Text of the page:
Source: Vermont DOE. Sept 15, 2009 Craig Divis, a high school social studies teacher at Bellows Falls Union High School in Bellows Falls, was named by the State Board of Education as the 2010 Vermont Teacher of the Year at a ceremony held today at the school.Also honored were:Alternate Stacey Endres, a middle school social studies and English teacher at Milton Middle School in Milton.Finalist Terry Frey, a K-12 music teacher at Windsor Junior Senior High School and State Street School in Windsor.As the 2010 Teacher of the Year, Divis will travel statewide visiting schools and working with teachers. In addition, he is Vermont’s candidate for the National Teacher of the Year award, sponsored by the Council of Chief State School Officers. He will also travel to Washington, D.C. this spring for a reception at the White House. The Vermont Teacher of the Year Program is sponsored by Hannaford Bros. Co.State Board members visited Divis’ classroom this morning prior to a school-wide assembly. The lunchtime ceremony included remarks by Divis, 2009 Vermont Teacher of the Year Diane Leddy, Education Commissioner Armando Vilaseca and State Board Chair Tom James. The student body was present as well. Divis was presented with SMART Board ™ equipment and software for his classroom by Brian Scofield of SMART Technologies, with software and materials going to each of the other two finalists. In addition, the Department of Education donated $2,500 towards classroom-related supplies and activities.Divis, a resident of Grafton, has been an educator at Bellows Falls for five years, the past two as Social Studies Department Coordinator. He has been a classroom teacher for six years. He received a B.S. in Education from Miami University in 2003, and spent one year as an alternative program teacher in Akron, Ohio prior to coming to Vermont. Divis has worked with the University of Vermont’s Asian Studies Outreach Program since 2005 and traveled extensively during the summer.“The rewards that I find in teaching are when students become passionate about learning and understanding the world, and want to experience it firsthand,” he wrote in his nomination packet. “My rewards don’t come from grades students get on a test, but from students coming back years after graduation to visit me and tell me about their experiences traveling the world and becoming passionate about learning.”In addition to serving as an advisor to student teachers, he has served as a member of the Windham Northeast Supervisory Union Social Studies Curriculum Committee, is the chair of the Bellows Falls Union High School Social Studies Department, serves as assistant chair to the school’s Literacy Action Plan Committee, and is a member of the faculty council.Principal Chris Hodsden wrote, “Mr. Divis will not only represent our state well as Teacher of the Year, he will represent the field of education well to the general public and the nation.”In his presentation, Commissioner Vilaseca said, “We are fortunate to have someone of Mr. Divis’ caliber working here in this state.”During his remarks, Mr. Divis made a point of acknowledging his colleagues and parents. However, he saved his greatest praise for his students, telling them, “I am inspired by you every single day. I am in awe of the accomplishments of those of you in the audience and those who came before. It is to you who I say thank you for without you this would not be possible.”The Vermont Teacher of the Year program is sponsored by Hannaford Bros.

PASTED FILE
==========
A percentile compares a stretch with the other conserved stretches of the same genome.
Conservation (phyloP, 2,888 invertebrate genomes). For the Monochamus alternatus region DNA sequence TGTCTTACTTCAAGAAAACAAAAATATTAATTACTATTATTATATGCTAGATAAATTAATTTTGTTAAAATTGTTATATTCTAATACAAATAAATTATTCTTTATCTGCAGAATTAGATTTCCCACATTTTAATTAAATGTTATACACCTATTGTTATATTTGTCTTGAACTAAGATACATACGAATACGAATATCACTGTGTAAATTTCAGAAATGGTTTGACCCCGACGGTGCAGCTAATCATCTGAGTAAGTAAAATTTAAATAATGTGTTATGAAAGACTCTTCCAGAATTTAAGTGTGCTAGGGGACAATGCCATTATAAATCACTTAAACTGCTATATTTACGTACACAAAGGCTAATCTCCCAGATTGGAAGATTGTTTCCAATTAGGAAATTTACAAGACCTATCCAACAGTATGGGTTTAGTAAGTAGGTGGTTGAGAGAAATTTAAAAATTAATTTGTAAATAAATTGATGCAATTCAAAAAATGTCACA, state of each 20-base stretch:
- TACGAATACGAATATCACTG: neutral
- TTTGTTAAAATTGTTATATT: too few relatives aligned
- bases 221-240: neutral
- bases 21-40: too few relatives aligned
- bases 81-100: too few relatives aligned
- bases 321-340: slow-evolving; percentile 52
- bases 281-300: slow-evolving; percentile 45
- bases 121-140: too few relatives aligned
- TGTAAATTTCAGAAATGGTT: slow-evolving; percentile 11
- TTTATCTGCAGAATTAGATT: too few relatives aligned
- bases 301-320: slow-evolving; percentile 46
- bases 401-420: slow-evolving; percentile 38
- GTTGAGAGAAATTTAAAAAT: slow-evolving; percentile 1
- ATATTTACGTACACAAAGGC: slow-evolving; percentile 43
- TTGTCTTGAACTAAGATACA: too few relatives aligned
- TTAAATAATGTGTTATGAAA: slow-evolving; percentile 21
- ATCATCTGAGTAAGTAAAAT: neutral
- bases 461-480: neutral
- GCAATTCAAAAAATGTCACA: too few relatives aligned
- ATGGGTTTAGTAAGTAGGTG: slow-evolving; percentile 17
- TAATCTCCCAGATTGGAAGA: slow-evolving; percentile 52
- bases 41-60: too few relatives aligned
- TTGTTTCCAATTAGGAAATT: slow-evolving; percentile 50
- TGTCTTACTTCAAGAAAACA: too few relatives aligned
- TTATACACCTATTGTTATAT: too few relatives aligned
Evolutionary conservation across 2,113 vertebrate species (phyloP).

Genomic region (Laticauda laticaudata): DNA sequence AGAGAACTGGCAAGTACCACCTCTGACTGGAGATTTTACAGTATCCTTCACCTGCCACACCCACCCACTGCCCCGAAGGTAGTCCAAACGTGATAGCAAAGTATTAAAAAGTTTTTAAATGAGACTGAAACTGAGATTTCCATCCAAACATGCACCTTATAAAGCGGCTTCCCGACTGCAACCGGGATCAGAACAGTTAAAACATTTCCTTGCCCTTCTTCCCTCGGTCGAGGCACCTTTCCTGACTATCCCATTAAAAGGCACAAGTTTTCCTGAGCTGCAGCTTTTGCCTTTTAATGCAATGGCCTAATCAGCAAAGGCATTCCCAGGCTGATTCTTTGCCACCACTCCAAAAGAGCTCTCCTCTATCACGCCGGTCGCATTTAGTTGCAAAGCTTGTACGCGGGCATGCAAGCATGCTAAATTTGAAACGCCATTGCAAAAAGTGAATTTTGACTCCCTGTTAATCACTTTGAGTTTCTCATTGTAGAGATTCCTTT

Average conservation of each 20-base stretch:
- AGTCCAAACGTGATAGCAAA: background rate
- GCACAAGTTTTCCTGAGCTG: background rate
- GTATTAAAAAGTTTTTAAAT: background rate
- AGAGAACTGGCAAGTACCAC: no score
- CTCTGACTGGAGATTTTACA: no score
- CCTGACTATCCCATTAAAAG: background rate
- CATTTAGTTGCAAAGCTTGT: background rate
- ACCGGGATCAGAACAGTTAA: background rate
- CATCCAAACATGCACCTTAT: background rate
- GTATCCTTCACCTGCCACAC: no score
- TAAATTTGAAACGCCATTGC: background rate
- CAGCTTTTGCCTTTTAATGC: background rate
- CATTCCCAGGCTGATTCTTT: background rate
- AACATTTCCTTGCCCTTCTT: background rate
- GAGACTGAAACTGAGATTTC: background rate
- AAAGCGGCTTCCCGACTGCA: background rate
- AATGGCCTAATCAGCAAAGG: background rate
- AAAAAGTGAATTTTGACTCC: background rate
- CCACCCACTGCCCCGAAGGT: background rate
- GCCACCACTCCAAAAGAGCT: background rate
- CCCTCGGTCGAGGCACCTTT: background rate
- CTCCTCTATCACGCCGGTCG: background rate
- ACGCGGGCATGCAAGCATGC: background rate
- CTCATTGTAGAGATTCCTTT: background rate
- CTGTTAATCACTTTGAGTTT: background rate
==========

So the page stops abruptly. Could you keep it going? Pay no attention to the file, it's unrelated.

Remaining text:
Facebook Twitter Google+ Published on January 17, 2018 at 10:49 pm Contact Nick: firstname.lastname@example.org | @nick_a_alvarez For a Syracuse team replacing 86 percent of its scoring from a year ago and 80 percent of its starting lineup, the 2017-18 Orange squad still resembles last season’s. The scoring load has been carried by two players — Tiana Mangakahia and Miranda Drummond — and the team has struggled early on in conference play, specifically on the road.“We have nine, 10 newcomers on the court playing in one of the best conferences in the country,” SU head coach Quentin Hillsman said. “… It’s tough to win on the road.”SU has four losses, all of which have occurred away from the friendly confines of the Carrier Dome. One was a neutral-site game, and the rest have been on the courts of conference opponents. Last year, Syracuse won just one of its first four conference road games. Hillsman doesn’t think it’s an issue. He argues that his team has no bad losses and even one upset win. But SU still hasn’t cracked the Associated Press Top 25 poll and it currently sits eighth in the ACC standings.When Syracuse (14-4, 2-3 Atlantic Coast) travels to Coral Gables, Florida to take on Miami on Thursday night and returns home to face Pittsburgh on Sunday, it has a chance to defeat two of the lesser teams in the conference and find the consistency it has lacked so far in conference play. Last year, SU played then-No. 14 Miami following two conference road losses and routed the Hurricanes, 81-48, in the Carrier Dome. Since then, Miami has graduated three starters and is 10th in the ACC.“We’re there most of those games and we have a chance to win at the end of the game,” Hillsman said. “… We have to finish the game and be tougher.”AdvertisementThis is placeholder textThe Orange sprinted out to its best start in eight years (11-0) before falling to then-No.5 Mississippi State in Las Vegas on Dec. 21. After being outpaced by the Bulldogs, 76-65, SU bounced back with a win against UNLV to close out its non-conference schedule. But since then, the Orange has sputtered, tallying a 2-3 record to start conference play.In its first conference matchup against then-No. 2 Notre Dame in South Bend, Indiana, the Orange were gashed down low and allowed 48 points inside the paint. Mangakahia was the only player to score more than 15 points but committed eight turnovers. Despite leading by one in the third quarter, the Orange allowed a 10-0 Irish run and ended up losing by 15. After the contest, which took place on Dec. 28, Hillsman said his team had to do a better job of closing out games.Three days later against Virginia in Charlottesville, SU’s offense wilted in the fourth quarter and connected on just four of 14 shots. Mangakahia, again, was the majority of SU’s offense but she shot just 33 percent from the field and committed 12 turnovers, five of which came in the final frame. The back-to-back losses marked the first time in three years that SU started conference play 0-2.After the game, Hillsman again noted that his team couldn’t close it out. The 12-year head coach cited a play down the stretch, with SU down by a possession and UVA at the free-throw line, when J’Kyra Brown missed but the Cavaliers got it back after the Orange couldn’t secure the rebound.Syracuse returned home and won its first two conference games of the year in the Carrier Dome against Georgia Tech and then-No. 11 Florida State. Those victories came off two stellar scoring outbursts from Mangakahia and Drummond that Hillsman isn’t “trying to figure out.”“When I’m not having a good day or Miranda isn’t,” Mangakahia said, “I think we can all step up and contribute.”On Jan. 14, against North Carolina State, Mangakahia and Drummond were limited to 27 combined points and no other scorer reached double-digits. The Orange led at half, but still were outrebounded and fell in Raleigh, North Carolina.SU’s upcoming stretch would be an opportune time to find the steadiness it has needed and get above .500 in the ACC. SU’s next five opponents are a combined 6-18 against other teams in conference. After Miami and Pittsburgh, Syracuse faces Clemson, Boston College and Virginia Tech. Two of those games, Miami and Boston College, will be away from the Carrier Dome and test the Orange’s ability to close out games on the road. If Syracuse looks to prove itself as an upper-echelon team in the ACC, it will need to.“It’s a long conference season,” Hillsman said. “There’s a lot of basketball left to play. We’re trying to stay healthy and get through these games and compete at the highest level.” Comments